Local News

Dog Bite Prevention Tips Can Help Kids Protect Themselves

Posted February 27, 1999

— Kids and dogs can have fun together, but that is not always the case.

TheNational Centers for Disease Control and Preventionsay half of all children age 12 and younger have been bitten; one in four require medical attention.

But the bites and maulings are much tougher on kids than adults, as kids are three times more likely to require medical attention.

Just ask the Wercholuk family in Franklin County.

"In the hospital I was breaking down in tears, I couldn't control that," says D. J. Wercholuk.

Three years ago, he found it hard to look at his five-year-old daughter Ashley, who was attacked by a neighbor's dog.

"My little girl had her skull penetrated from the teeth," said Wercholuk.

A home video from that day three years ago illustrates the pain Ashley and her family went through as a result of the attack. In the video, Ashley sits in a hospital bed, coloring. - "I'm in the hospital," Ashley says in the video.

- "What happened to you?" her father asks.

- "A dog bit me on the back," she says.

- "Do you think all doggies are safe?" asks Wercholuk. "Some are good doggies and some are bad?"

- "Some are bad doggies and some are good doggies," Ashley says.

Even though most of her physical scars are gone, Ashley still has a lot of healing to do on the inside, said her father.

"That's one reason she's not here (at this interview)," Wercholuk said. "She doesn't want to talk about it."

Veterinarian Dr. Barbara Simpson, and many experts agree that five- through nine-year-olds are at a greater risk for bites than other children. That is because they are more mobile than younger kids and less likely to be closely supervised.

"We certainly want to educate children to the proper way of interacting with dogs," said Simpson.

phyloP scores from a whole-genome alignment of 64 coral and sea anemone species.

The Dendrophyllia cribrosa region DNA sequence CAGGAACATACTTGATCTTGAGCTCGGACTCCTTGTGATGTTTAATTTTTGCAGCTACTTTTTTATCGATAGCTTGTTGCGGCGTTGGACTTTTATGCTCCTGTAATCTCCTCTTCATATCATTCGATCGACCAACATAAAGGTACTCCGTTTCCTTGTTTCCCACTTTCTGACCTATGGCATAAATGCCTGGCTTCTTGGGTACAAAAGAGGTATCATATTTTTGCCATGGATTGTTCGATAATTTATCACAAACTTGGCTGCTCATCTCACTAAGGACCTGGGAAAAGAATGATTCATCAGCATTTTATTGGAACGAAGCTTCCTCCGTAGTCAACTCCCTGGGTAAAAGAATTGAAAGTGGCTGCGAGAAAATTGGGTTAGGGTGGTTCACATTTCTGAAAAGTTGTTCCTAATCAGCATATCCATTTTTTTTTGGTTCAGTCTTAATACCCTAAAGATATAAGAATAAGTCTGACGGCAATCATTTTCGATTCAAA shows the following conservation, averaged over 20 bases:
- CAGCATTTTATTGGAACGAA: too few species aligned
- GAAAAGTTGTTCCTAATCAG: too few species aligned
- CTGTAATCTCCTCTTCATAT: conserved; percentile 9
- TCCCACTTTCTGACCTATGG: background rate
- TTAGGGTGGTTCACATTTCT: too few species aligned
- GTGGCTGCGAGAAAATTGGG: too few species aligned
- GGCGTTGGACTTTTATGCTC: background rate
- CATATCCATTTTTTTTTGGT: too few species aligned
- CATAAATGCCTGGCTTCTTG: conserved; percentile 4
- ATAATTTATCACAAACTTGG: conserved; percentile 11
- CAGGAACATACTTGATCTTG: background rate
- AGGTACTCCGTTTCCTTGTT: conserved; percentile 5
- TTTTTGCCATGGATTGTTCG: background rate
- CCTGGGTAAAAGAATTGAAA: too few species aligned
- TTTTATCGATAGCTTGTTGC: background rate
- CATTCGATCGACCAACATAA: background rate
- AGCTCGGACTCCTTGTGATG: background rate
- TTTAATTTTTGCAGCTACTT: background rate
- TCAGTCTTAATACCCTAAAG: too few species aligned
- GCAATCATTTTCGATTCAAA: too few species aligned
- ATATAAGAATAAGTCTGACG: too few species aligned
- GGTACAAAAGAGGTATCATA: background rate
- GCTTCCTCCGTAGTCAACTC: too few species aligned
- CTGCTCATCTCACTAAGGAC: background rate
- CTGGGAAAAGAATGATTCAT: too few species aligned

"Where we see dog bites is in children whose movements are often jerky -- reaching for the dog, grabbing his ears, that sort of thing," said Simpson. "That's not what we want children to do."

And not every dog that wags its tail is friendly, so what should a child do if it is the dog who is being aggressive?

Simpson demonstrated with her daughter Diana and their dog, which is trained to be tolerant.

"This dog is a therapy dog," said Simpson. "She's a certified therapy dog"

(WatchQuicktimeorReal Videofile.)

Simpson says if a dog approaches, children can take a non-threatening position by acting like a tree. That is, the child should make his or her hands into a fist and stands completely still.

Or if a child is knocked down by a dog, or is on the ground when it approaches, he or she should do what Simpson calls, "act like a log."

"Roll over, on your side, pull your knees up, and put your hands over your ears," said Simpson.

Simpson said these positions would not prevent all bites, but any bites that did occur would hopefully be less severe than the ones Wercholuk's daughter experienced.

"We don't talk about it," said Wercholuk. "We try to overcome it. But it's definitely there."

Other safety tips children should know include:

  • Never approach a strange dog, especially one behind a fence, chained up, or in a car.
  • Don't assume that every dog that wags its tail is friendly.
  • And never put your face close to a dog's face.

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